The Ethos of History: Time and Responsibility, edited by Stefan Helgesson and Jayne Svenungsson

In: Journal of the Philosophy of History
Jonas Ahlskog Department of Philosophy, Åbo Akademi University Turku Finland

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Stefan Helgesson and Jayne Svenungsson (eds.), The Ethos of History: Time and Responsibility (New York & Oxford: Berghahn Books, 2018), 230 pp., ISBN 978-1-78533-884-7, $90.00.

With eleven engaging and well-written chapters, The Ethos of History offers a substantial contribution to contemporary debates about the role of history in our present cultural condition. A diverse group of writers, from junior researchers to established scholars such as Joan W. Scott, Aleida Assman and Hans Ruin, bring a wealth of thoughtful perspectives from philosophy, gender studies, literary and cultural theory – all gathered to assess the complex question of how historiography in (post)modern times relates to issues of justice, gender, postcoloniality and concepts of time. The topics under discussion are anything but narrow; still, the heterogeneous selection of subjects serves the general goals of this volume quite well, i.e. to launch a broad scale temporal diagnosis of the risk and potential for history’s engagement with the present. Accordingly, the volume invites the reader to consider the makings of historical consciousness through fresh angels, and the discussion is often commendably palpable with well-chosen empirical examples. A small sample will illustrate the volume’s wide scope: ‘the vampire’ as a literary trope which exposes inherent tensions within modern historiographical culture (Lindén and Ruin), imprescriptible crimes as an ethical concern which breaks up the linear time of historiography (Fareld), the different roles of historiography for promoting reconciliation in the aftermath of war (Bevernage), the challenges from psychoanalysis to historical knowledge (Scott), critical assessments of gendered notions of time (Fjelkestam) and the transformation of collective identities in the hashtag commemorations of the digital age (Vincent).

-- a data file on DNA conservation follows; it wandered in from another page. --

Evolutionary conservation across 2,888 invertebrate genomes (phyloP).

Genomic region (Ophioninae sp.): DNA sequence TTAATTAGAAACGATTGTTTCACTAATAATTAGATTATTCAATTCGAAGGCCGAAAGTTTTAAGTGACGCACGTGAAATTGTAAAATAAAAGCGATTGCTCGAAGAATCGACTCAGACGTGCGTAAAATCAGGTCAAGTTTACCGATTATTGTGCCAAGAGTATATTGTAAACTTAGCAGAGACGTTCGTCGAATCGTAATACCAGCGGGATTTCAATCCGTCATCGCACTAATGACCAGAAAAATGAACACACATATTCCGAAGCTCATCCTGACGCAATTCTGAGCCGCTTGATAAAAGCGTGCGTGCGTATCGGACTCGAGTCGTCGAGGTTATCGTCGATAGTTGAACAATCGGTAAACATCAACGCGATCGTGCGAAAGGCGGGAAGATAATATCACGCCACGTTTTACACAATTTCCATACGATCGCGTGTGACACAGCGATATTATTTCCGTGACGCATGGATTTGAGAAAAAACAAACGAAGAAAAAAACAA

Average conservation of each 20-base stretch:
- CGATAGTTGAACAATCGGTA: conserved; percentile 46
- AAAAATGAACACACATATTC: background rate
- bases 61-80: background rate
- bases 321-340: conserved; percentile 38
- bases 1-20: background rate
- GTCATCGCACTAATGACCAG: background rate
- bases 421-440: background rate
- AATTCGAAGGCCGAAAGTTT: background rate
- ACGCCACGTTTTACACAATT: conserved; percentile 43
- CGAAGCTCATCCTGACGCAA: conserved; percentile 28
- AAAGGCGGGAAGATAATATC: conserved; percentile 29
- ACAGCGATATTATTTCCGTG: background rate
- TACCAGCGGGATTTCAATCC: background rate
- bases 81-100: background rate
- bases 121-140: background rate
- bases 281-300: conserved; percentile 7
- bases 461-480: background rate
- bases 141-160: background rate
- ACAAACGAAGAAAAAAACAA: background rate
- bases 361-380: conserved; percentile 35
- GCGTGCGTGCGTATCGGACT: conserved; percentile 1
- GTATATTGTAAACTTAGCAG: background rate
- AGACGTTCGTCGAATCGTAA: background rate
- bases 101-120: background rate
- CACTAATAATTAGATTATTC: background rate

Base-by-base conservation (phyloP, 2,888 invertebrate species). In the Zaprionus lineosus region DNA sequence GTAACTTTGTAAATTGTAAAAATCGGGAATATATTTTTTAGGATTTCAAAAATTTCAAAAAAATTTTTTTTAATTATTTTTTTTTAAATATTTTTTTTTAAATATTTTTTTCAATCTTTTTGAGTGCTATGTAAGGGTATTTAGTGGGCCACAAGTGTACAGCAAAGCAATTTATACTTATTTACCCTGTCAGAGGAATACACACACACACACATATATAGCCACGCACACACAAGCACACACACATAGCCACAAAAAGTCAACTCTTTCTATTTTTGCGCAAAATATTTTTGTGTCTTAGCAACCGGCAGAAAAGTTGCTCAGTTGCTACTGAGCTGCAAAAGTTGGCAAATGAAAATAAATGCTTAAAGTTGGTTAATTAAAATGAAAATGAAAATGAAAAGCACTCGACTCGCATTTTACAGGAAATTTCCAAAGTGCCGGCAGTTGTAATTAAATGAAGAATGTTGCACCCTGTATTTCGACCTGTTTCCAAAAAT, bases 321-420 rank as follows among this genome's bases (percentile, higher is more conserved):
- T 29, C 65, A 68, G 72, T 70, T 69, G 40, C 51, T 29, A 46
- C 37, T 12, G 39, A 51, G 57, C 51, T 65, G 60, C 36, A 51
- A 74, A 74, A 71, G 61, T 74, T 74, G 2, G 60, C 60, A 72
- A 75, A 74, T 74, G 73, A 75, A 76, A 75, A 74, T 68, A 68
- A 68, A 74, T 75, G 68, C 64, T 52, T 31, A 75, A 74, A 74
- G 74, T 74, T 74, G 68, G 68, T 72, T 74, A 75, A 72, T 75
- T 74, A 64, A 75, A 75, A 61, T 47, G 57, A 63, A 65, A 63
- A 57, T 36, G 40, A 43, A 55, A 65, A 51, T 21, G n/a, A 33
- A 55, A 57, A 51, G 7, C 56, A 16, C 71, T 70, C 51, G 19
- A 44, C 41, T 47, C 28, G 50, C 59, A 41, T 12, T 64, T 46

Still, the diverse contributions of the volume have one common denominator; namely, a shared commitment in their approach to the questions at issue. This is the idea that an assessment of historiography in the present condition, must involve an investigation of the inescapable ethical and existential entanglements of any attempt to make sense of the past. The authors of the volume articulate this ethical and existential concern as a question about the ethos of history. By using the term of ethos, rather than simply ‘the ethical’, the authors seek to explore a deeper aspect of the ways in which a reflective understanding of our own historicity bring a moral-existential burden of responsibility to the fore. Thus, as Ruin points out in a clarifying conceptual discussion, the word ethos is used with appeal to its original and broad meaning in Greek, and is not to be confused with ‘ethics’ in the limited modern sense of moral principles that are supposed to govern human behaviour. This broad meaning of ethos – evoking both a society’s basic character as well as an ethical appeal to commitment and responsibility in the production of knowledge – makes the term of ethos very appropriate also for describing the most basic concerns of the texts in this volume. This is to examine the interplay between the character of a society and the meaning of the concept of history, as well as the potential role of historiography in the future as a tool for resistance against hegemonic and oppressive norms and identities.